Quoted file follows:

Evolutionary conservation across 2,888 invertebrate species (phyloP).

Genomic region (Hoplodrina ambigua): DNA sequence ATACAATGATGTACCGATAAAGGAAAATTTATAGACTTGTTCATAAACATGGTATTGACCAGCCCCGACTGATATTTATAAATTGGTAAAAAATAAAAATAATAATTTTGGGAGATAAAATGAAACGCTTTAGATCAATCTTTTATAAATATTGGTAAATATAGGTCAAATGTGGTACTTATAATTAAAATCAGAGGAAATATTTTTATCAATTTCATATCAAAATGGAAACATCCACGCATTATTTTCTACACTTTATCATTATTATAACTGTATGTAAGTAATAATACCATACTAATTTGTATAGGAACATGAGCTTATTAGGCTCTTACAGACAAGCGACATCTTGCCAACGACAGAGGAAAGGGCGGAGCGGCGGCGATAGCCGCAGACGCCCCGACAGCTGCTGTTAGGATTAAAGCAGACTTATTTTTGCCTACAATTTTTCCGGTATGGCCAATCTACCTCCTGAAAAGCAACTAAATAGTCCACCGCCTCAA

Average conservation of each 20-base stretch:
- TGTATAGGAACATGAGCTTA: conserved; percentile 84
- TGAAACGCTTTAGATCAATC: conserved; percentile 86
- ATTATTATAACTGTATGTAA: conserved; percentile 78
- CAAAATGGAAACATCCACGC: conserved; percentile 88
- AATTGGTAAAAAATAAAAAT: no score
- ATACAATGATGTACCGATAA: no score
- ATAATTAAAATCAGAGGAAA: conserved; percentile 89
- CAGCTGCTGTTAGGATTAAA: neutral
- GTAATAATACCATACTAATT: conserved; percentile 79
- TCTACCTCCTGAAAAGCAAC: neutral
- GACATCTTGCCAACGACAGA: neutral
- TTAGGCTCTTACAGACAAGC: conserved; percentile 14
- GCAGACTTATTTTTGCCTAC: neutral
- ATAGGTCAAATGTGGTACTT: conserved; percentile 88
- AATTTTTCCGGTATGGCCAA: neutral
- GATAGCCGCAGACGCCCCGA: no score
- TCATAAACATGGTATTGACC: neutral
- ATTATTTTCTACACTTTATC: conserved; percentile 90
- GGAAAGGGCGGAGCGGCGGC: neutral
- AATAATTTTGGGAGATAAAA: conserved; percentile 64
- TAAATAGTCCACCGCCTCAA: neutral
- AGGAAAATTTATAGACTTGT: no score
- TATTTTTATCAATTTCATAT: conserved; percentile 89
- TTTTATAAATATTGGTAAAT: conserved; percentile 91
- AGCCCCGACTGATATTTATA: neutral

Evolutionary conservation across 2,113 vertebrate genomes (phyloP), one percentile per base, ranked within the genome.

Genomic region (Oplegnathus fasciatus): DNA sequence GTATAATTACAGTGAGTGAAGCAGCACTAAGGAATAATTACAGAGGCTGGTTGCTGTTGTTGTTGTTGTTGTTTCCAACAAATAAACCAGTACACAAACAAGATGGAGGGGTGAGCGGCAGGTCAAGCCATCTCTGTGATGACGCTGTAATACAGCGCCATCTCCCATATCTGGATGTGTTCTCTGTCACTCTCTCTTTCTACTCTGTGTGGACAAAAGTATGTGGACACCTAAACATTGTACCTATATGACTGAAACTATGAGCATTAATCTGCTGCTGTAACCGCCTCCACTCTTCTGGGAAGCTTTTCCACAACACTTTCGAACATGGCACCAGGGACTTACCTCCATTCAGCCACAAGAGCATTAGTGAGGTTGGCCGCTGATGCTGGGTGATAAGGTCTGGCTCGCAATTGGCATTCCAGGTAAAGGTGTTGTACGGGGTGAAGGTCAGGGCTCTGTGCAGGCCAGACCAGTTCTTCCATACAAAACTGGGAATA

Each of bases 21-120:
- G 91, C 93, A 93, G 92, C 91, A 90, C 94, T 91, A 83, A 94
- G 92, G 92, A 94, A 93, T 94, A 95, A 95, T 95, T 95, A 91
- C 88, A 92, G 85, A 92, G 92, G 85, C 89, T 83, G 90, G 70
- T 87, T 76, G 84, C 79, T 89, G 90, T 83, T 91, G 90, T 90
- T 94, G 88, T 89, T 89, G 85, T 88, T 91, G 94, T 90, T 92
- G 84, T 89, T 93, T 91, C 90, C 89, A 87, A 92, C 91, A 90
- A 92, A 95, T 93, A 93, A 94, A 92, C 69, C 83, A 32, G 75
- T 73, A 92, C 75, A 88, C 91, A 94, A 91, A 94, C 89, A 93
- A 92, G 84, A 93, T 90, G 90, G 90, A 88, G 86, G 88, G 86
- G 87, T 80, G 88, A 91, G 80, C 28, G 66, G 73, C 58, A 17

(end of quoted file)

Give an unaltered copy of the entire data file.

Evolutionary conservation across 2,888 invertebrate species (phyloP).

Genomic region (Hoplodrina ambigua): DNA sequence ATACAATGATGTACCGATAAAGGAAAATTTATAGACTTGTTCATAAACATGGTATTGACCAGCCCCGACTGATATTTATAAATTGGTAAAAAATAAAAATAATAATTTTGGGAGATAAAATGAAACGCTTTAGATCAATCTTTTATAAATATTGGTAAATATAGGTCAAATGTGGTACTTATAATTAAAATCAGAGGAAATATTTTTATCAATTTCATATCAAAATGGAAACATCCACGCATTATTTTCTACACTTTATCATTATTATAACTGTATGTAAGTAATAATACCATACTAATTTGTATAGGAACATGAGCTTATTAGGCTCTTACAGACAAGCGACATCTTGCCAACGACAGAGGAAAGGGCGGAGCGGCGGCGATAGCCGCAGACGCCCCGACAGCTGCTGTTAGGATTAAAGCAGACTTATTTTTGCCTACAATTTTTCCGGTATGGCCAATCTACCTCCTGAAAAGCAACTAAATAGTCCACCGCCTCAA

Average conservation of each 20-base stretch:
- TGTATAGGAACATGAGCTTA: conserved; percentile 84
- TGAAACGCTTTAGATCAATC: conserved; percentile 86
- ATTATTATAACTGTATGTAA: conserved; percentile 78
- CAAAATGGAAACATCCACGC: conserved; percentile 88
- AATTGGTAAAAAATAAAAAT: no score
- ATACAATGATGTACCGATAA: no score
- ATAATTAAAATCAGAGGAAA: conserved; percentile 89
- CAGCTGCTGTTAGGATTAAA: neutral
- GTAATAATACCATACTAATT: conserved; percentile 79
- TCTACCTCCTGAAAAGCAAC: neutral
- GACATCTTGCCAACGACAGA: neutral
- TTAGGCTCTTACAGACAAGC: conserved; percentile 14
- GCAGACTTATTTTTGCCTAC: neutral
- ATAGGTCAAATGTGGTACTT: conserved; percentile 88
- AATTTTTCCGGTATGGCCAA: neutral
- GATAGCCGCAGACGCCCCGA: no score
- TCATAAACATGGTATTGACC: neutral
- ATTATTTTCTACACTTTATC: conserved; percentile 90
- GGAAAGGGCGGAGCGGCGGC: neutral
- AATAATTTTGGGAGATAAAA: conserved; percentile 64
- TAAATAGTCCACCGCCTCAA: neutral
- AGGAAAATTTATAGACTTGT: no score
- TATTTTTATCAATTTCATAT: conserved; percentile 89
- TTTTATAAATATTGGTAAAT: conserved; percentile 91
- AGCCCCGACTGATATTTATA: neutral

Evolutionary conservation across 2,113 vertebrate genomes (phyloP), one percentile per base, ranked within the genome.

Genomic region (Oplegnathus fasciatus): DNA sequence GTATAATTACAGTGAGTGAAGCAGCACTAAGGAATAATTACAGAGGCTGGTTGCTGTTGTTGTTGTTGTTGTTTCCAACAAATAAACCAGTACACAAACAAGATGGAGGGGTGAGCGGCAGGTCAAGCCATCTCTGTGATGACGCTGTAATACAGCGCCATCTCCCATATCTGGATGTGTTCTCTGTCACTCTCTCTTTCTACTCTGTGTGGACAAAAGTATGTGGACACCTAAACATTGTACCTATATGACTGAAACTATGAGCATTAATCTGCTGCTGTAACCGCCTCCACTCTTCTGGGAAGCTTTTCCACAACACTTTCGAACATGGCACCAGGGACTTACCTCCATTCAGCCACAAGAGCATTAGTGAGGTTGGCCGCTGATGCTGGGTGATAAGGTCTGGCTCGCAATTGGCATTCCAGGTAAAGGTGTTGTACGGGGTGAAGGTCAGGGCTCTGTGCAGGCCAGACCAGTTCTTCCATACAAAACTGGGAATA

Each of bases 21-120:
- G 91, C 93, A 93, G 92, C 91, A 90, C 94, T 91, A 83, A 94
- G 92, G 92, A 94, A 93, T 94, A 95, A 95, T 95, T 95, A 91
- C 88, A 92, G 85, A 92, G 92, G 85, C 89, T 83, G 90, G 70
- T 87, T 76, G 84, C 79, T 89, G 90, T 83, T 91, G 90, T 90
- T 94, G 88, T 89, T 89, G 85, T 88, T 91, G 94, T 90, T 92
- G 84, T 89, T 93, T 91, C 90, C 89, A 87, A 92, C 91, A 90
- A 92, A 95, T 93, A 93, A 94, A 92, C 69, C 83, A 32, G 75
- T 73, A 92, C 75, A 88, C 91, A 94, A 91, A 94, C 89, A 93
- A 92, G 84, A 93, T 90, G 90, G 90, A 88, G 86, G 88, G 86
- G 87, T 80, G 88, A 91, G 80, C 28, G 66, G 73, C 58, A 17